3Liability Driven Investments (LDI)Maximise your toolset
The PRMF Dashboard4
5Respond to changes: Set up to take decisions quickly as conditions change or falls away from roadmap to full fundingActive asset allocation Dynamic de-risking Efficient governanceMonitor regularly: Clear framework to measure progress against those objectivesFunding level Risk metricsLiquidity and collateralrequirementsSet objectives: Achieve a fuller understanding of objectives and constraintsIntermediate goals Longer term aspirations Risk toleranceKey stages in building a Pension Risk Management Framework
2010 2011 2012 2013 2014 2015 2016 2017 2018 2019 2020GBPMillionsLiabilities Path Actual Liabilities Assets Path Actual AssetsLiability BasisContributions & Asset ReturnsTime HorizonThe Flight Plan is an effective tool for making focussed asset allocation decisions andidentifying the best opportunities.It allows schemes to identify the assets which contribute most towards their progressto full funding – we call them Flight Plan Consistent Assets.Moving from “set and forget” to“anticipate and recalibrate”6
Funding LevelCase study: Dynamic De-RiskingPension Risk Management Framework in action27 Sep 2010 28 Oct 2010 15 Dec 2010 04 Feb 2011Funding Ratio 80% 86% 89% 91%Equity Allocation 85% 65% 50% 40%Value at Risk* 33% 29% 25% 23%
8Case study: Dynamic De-RiskingPension Risk Management Framework in actionOriginal1 New2 withoutde-riskingNew2 withde-riskingFunding level01 Oct 201078.4% 79.2% 79.2%Funding level 7Sep 201170.6% 71.8% 76.2%Volatility offunding level17.5% 15.9% 13.3%1Old strategy prior to Redington’s appointment2New strategy consisting of index-linked gilts, corporate bonds and cash overlaid withequity futures.
11-6-4-2024680 5 10 15 20 25 30GBPMillionsYearsInitial investmentAttractive realreturnsInflation-linkedcashflowsProviding a matchfor liabilitiesInflowsOutflowsSource: RedingtonFlight Plan Consistent Asset – Example Cashflow ProfileFlight Plan Consistent Assets – How?
• Take advantage of attractive yields on long-term secured propertyleases• Yields may be in excess of yields on corporate bonds issued bysame borrower• Long-dated index-linked cashflowsSecured Leases• Ground rent created when freehold land or building is sold on longlease• Typically “pepper-corn” rent for land only (not buildings)• Offers attractive returns, limited credit risk and high level ofsecurityGround Rents• Low-cost rental housing provided for disadvantaged people inneed of housing• Generally provided by local councils and housing associations• Offers long-dated, inflation-linked cashflows from securedborrowers (i.e. housing associations) with quasi-governmentguaranteeSocial Housing• Investing in public sector projects through, for example, PrivateFinance Initiatives (PFIs), bespoke investments structures or bypurchasing a suitable infrastructure asset• Wide range of possible assets, from roads to power generation• Long-term, potentially inflation-linked revenue streamsInfrastructureExamples of “Flight Plan Consistent Assets”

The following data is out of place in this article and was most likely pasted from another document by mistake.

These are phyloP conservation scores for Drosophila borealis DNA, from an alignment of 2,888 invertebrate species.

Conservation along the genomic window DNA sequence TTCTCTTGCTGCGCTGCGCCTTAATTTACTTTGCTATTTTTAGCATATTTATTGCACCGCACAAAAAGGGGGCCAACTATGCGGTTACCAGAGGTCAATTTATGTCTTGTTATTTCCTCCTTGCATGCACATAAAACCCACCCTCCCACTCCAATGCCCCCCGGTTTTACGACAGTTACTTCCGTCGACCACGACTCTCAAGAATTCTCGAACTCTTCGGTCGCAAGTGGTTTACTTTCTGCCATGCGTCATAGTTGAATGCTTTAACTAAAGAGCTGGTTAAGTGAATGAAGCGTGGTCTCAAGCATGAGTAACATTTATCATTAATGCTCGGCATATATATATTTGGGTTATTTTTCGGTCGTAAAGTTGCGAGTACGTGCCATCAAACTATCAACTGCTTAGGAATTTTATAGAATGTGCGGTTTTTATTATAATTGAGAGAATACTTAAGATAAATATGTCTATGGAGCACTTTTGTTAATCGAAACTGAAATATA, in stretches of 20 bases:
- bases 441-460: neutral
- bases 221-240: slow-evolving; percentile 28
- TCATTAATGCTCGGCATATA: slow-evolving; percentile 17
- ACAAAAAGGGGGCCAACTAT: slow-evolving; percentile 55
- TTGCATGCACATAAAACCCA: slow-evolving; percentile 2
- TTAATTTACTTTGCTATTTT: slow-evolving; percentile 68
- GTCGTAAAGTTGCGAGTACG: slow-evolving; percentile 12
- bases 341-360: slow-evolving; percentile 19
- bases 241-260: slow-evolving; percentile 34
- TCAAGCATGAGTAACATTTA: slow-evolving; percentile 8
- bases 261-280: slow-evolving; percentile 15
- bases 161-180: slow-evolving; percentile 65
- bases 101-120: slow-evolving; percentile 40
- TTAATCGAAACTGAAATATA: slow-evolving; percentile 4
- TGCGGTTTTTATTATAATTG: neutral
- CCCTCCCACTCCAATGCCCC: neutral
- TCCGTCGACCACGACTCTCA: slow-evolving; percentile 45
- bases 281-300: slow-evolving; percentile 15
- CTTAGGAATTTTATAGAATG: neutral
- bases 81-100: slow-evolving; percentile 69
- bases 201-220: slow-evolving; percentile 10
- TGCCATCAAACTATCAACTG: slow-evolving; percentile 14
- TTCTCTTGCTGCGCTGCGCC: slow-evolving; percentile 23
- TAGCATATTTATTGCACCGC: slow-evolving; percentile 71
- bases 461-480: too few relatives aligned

Social Housing: Risk profileFlight Plan Consistent Assets – How?• The diagram shows a typicalsocial housing portfolio for apension fund investor with ablended real return of ca. 3-4%p.a.• The portfolio consists of differenthousing types with specificrisk/return profiles.• By adapting the share of thedifferent housing types in theportfolio, an investor can tailorthe portfolio’s return and the riskcharacteristics so that they fitrequirements.Social Housing is typically a low-risk asset class but the returnsand the risk on a portfolio can be tailored (to some extent) tomeet pension funds’ requirements.13Source: Evolution Securities,Redington
Flight Plan Consistent Assets – How?Example: Tapping the illiquidity premium in waterThe UK water sector is an excellent example of a Flight PlanConsistent Asset, providing the security, returns and cashflowsthat pension funds need.• Economic environment has small impact on returns:water is a necessity and will therefore be demandedirrespective of economic growth.• Inflation-linked cashflows and returns: water companiescan increase prices in line with the agreed price reviewwhich in turn is based on a formula related to RPI.• Low regulatory risk: The regulator’s desire to increasecompetition in the area could have a negative impact onreturns but the Government is likely to block any suchmove.Water sector: key characteristics• Currently up for sale• Bought by HSBC in August 2011 (for warehousing) for £74m• Provides water for 300,000 people in Cambridgeshire• 2010/2011: Revenue of £20m with profits of £7m before tax withno external debt except for a revolving credit facility to coverworking capital• Attractive purchase opportunity for a large pension fund or aconsortium of funds.Case study: Cambridge Water14
The PRMF Dashboard16The Dashboard summarises provides a comprehensive, easy-to-understand overview of how well a scheme is performingagainst objectives.Risk Radar – What are your biggest riskfactors? What risks should you be focussingon?Scheme Gauge – What condition is yourscheme in judged on four fundamentalvariables?Risk Monitor – Putting numbers to yourexposure: How much risk is the schemetaking at the moment? (as measured by fourelemental risk metrics)Performance Monitor – Shows how the mostimportant markets have performed.Traffic light system – Where your scheme ismeeting targets (green), falling short by asmall margin (yellow) or underperformingsignificantly (red). Ideal for identifying areaswhere effective action is needed.PRMF checker – A summary of your scheme’sobjectives and whether they are being metDashboard – Key Features13465212123456